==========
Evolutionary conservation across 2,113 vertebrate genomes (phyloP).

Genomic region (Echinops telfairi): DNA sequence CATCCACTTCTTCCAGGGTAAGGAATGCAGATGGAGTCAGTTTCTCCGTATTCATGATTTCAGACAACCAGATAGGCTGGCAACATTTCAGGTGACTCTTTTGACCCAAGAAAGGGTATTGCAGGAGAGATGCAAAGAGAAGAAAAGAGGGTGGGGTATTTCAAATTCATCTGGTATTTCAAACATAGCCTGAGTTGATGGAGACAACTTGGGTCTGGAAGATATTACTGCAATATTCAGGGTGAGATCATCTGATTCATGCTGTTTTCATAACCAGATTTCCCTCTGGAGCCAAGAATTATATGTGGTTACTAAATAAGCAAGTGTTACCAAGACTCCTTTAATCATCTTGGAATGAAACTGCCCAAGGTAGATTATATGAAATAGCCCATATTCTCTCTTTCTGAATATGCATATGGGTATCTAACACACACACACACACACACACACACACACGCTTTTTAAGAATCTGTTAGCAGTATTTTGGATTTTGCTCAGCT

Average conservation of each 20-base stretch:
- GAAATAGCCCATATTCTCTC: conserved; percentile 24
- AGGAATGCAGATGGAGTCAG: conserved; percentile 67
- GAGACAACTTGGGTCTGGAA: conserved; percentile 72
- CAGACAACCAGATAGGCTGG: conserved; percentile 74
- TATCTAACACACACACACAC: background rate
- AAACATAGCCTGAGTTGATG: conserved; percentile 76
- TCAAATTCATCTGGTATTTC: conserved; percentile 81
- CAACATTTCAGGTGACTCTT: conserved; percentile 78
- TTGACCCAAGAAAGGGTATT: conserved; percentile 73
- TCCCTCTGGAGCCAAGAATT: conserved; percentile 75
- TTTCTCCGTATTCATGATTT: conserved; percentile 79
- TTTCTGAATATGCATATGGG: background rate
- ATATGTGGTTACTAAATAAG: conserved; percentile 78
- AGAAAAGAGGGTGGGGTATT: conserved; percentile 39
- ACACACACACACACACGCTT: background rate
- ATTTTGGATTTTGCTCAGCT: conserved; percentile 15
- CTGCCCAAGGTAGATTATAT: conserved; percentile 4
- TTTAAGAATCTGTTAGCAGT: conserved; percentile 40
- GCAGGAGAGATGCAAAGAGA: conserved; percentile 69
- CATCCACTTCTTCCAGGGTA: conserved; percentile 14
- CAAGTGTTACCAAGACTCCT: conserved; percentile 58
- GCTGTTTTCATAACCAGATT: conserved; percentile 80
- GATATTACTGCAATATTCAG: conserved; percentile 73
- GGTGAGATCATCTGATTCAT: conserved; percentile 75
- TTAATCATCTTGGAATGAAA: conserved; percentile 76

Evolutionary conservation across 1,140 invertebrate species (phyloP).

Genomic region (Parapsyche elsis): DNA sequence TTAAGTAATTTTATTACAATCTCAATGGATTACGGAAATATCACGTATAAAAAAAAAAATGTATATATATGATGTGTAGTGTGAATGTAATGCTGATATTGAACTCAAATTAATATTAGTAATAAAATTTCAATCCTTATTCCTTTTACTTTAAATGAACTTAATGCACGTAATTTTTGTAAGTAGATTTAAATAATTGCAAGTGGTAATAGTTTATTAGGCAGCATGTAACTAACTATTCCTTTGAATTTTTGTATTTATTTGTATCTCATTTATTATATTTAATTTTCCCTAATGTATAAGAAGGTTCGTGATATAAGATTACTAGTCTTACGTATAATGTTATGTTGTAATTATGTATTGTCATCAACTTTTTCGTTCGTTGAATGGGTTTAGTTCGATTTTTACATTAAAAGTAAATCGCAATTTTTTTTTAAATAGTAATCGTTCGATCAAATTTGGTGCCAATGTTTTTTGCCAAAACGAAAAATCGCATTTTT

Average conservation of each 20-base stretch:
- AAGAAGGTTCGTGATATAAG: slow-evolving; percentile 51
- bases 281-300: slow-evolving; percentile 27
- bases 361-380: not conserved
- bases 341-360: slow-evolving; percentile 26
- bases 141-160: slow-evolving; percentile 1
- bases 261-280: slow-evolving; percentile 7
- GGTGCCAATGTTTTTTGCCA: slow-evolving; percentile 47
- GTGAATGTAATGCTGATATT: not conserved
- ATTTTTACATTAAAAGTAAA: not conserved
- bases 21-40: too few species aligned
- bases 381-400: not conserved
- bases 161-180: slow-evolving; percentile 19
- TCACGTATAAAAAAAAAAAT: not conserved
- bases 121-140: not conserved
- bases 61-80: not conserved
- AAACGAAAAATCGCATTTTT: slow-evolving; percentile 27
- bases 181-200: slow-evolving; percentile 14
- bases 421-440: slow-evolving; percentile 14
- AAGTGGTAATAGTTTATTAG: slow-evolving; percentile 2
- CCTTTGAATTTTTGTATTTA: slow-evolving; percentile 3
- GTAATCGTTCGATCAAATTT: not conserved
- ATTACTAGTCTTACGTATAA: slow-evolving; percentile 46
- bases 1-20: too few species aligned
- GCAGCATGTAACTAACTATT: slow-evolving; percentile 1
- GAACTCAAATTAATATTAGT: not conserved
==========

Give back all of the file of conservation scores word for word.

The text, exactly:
Evolutionary conservation across 2,113 vertebrate genomes (phyloP).

Genomic region (Echinops telfairi): DNA sequence CATCCACTTCTTCCAGGGTAAGGAATGCAGATGGAGTCAGTTTCTCCGTATTCATGATTTCAGACAACCAGATAGGCTGGCAACATTTCAGGTGACTCTTTTGACCCAAGAAAGGGTATTGCAGGAGAGATGCAAAGAGAAGAAAAGAGGGTGGGGTATTTCAAATTCATCTGGTATTTCAAACATAGCCTGAGTTGATGGAGACAACTTGGGTCTGGAAGATATTACTGCAATATTCAGGGTGAGATCATCTGATTCATGCTGTTTTCATAACCAGATTTCCCTCTGGAGCCAAGAATTATATGTGGTTACTAAATAAGCAAGTGTTACCAAGACTCCTTTAATCATCTTGGAATGAAACTGCCCAAGGTAGATTATATGAAATAGCCCATATTCTCTCTTTCTGAATATGCATATGGGTATCTAACACACACACACACACACACACACACACACGCTTTTTAAGAATCTGTTAGCAGTATTTTGGATTTTGCTCAGCT

Average conservation of each 20-base stretch:
- GAAATAGCCCATATTCTCTC: conserved; percentile 24
- AGGAATGCAGATGGAGTCAG: conserved; percentile 67
- GAGACAACTTGGGTCTGGAA: conserved; percentile 72
- CAGACAACCAGATAGGCTGG: conserved; percentile 74
- TATCTAACACACACACACAC: background rate
- AAACATAGCCTGAGTTGATG: conserved; percentile 76
- TCAAATTCATCTGGTATTTC: conserved; percentile 81
- CAACATTTCAGGTGACTCTT: conserved; percentile 78
- TTGACCCAAGAAAGGGTATT: conserved; percentile 73
- TCCCTCTGGAGCCAAGAATT: conserved; percentile 75
- TTTCTCCGTATTCATGATTT: conserved; percentile 79
- TTTCTGAATATGCATATGGG: background rate
- ATATGTGGTTACTAAATAAG: conserved; percentile 78
- AGAAAAGAGGGTGGGGTATT: conserved; percentile 39
- ACACACACACACACACGCTT: background rate
- ATTTTGGATTTTGCTCAGCT: conserved; percentile 15
- CTGCCCAAGGTAGATTATAT: conserved; percentile 4
- TTTAAGAATCTGTTAGCAGT: conserved; percentile 40
- GCAGGAGAGATGCAAAGAGA: conserved; percentile 69
- CATCCACTTCTTCCAGGGTA: conserved; percentile 14
- CAAGTGTTACCAAGACTCCT: conserved; percentile 58
- GCTGTTTTCATAACCAGATT: conserved; percentile 80
- GATATTACTGCAATATTCAG: conserved; percentile 73
- GGTGAGATCATCTGATTCAT: conserved; percentile 75
- TTAATCATCTTGGAATGAAA: conserved; percentile 76

Evolutionary conservation across 1,140 invertebrate species (phyloP).

Genomic region (Parapsyche elsis): DNA sequence TTAAGTAATTTTATTACAATCTCAATGGATTACGGAAATATCACGTATAAAAAAAAAAATGTATATATATGATGTGTAGTGTGAATGTAATGCTGATATTGAACTCAAATTAATATTAGTAATAAAATTTCAATCCTTATTCCTTTTACTTTAAATGAACTTAATGCACGTAATTTTTGTAAGTAGATTTAAATAATTGCAAGTGGTAATAGTTTATTAGGCAGCATGTAACTAACTATTCCTTTGAATTTTTGTATTTATTTGTATCTCATTTATTATATTTAATTTTCCCTAATGTATAAGAAGGTTCGTGATATAAGATTACTAGTCTTACGTATAATGTTATGTTGTAATTATGTATTGTCATCAACTTTTTCGTTCGTTGAATGGGTTTAGTTCGATTTTTACATTAAAAGTAAATCGCAATTTTTTTTTAAATAGTAATCGTTCGATCAAATTTGGTGCCAATGTTTTTTGCCAAAACGAAAAATCGCATTTTT

Average conservation of each 20-base stretch:
- AAGAAGGTTCGTGATATAAG: slow-evolving; percentile 51
- bases 281-300: slow-evolving; percentile 27
- bases 361-380: not conserved
- bases 341-360: slow-evolving; percentile 26
- bases 141-160: slow-evolving; percentile 1
- bases 261-280: slow-evolving; percentile 7
- GGTGCCAATGTTTTTTGCCA: slow-evolving; percentile 47
- GTGAATGTAATGCTGATATT: not conserved
- ATTTTTACATTAAAAGTAAA: not conserved
- bases 21-40: too few species aligned
- bases 381-400: not conserved
- bases 161-180: slow-evolving; percentile 19
- TCACGTATAAAAAAAAAAAT: not conserved
- bases 121-140: not conserved
- bases 61-80: not conserved
- AAACGAAAAATCGCATTTTT: slow-evolving; percentile 27
- bases 181-200: slow-evolving; percentile 14
- bases 421-440: slow-evolving; percentile 14
- AAGTGGTAATAGTTTATTAG: slow-evolving; percentile 2
- CCTTTGAATTTTTGTATTTA: slow-evolving; percentile 3
- GTAATCGTTCGATCAAATTT: not conserved
- ATTACTAGTCTTACGTATAA: slow-evolving; percentile 46
- bases 1-20: too few species aligned
- GCAGCATGTAACTAACTATT: slow-evolving; percentile 1
- GAACTCAAATTAATATTAGT: not conserved